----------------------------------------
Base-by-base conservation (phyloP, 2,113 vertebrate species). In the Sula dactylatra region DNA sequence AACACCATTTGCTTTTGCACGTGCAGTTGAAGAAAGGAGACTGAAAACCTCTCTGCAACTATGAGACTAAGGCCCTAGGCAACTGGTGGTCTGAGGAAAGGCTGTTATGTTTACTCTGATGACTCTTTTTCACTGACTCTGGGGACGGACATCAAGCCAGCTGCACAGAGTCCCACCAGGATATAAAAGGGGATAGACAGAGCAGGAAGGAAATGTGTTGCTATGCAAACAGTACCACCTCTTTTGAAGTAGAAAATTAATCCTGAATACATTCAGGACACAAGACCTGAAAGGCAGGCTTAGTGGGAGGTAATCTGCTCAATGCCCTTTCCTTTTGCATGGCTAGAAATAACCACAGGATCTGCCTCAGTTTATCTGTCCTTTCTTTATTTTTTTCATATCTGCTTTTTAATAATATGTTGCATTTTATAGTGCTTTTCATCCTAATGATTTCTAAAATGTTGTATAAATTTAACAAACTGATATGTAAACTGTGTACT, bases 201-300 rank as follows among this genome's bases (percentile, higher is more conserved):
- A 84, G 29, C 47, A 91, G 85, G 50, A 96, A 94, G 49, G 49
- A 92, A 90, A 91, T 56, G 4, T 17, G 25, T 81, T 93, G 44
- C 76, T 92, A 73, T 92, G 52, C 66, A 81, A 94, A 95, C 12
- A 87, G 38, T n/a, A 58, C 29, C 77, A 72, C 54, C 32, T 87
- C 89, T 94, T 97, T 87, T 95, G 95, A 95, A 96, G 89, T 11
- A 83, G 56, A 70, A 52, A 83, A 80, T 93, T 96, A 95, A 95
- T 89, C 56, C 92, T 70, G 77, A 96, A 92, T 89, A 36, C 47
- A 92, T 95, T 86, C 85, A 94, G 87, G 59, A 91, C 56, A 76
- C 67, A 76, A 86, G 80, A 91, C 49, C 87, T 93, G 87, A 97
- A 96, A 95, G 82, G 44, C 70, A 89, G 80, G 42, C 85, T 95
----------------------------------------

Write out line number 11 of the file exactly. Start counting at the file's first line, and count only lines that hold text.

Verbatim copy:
- A 96, A 95, G 82, G 44, C 70, A 89, G 80, G 42, C 85, T 95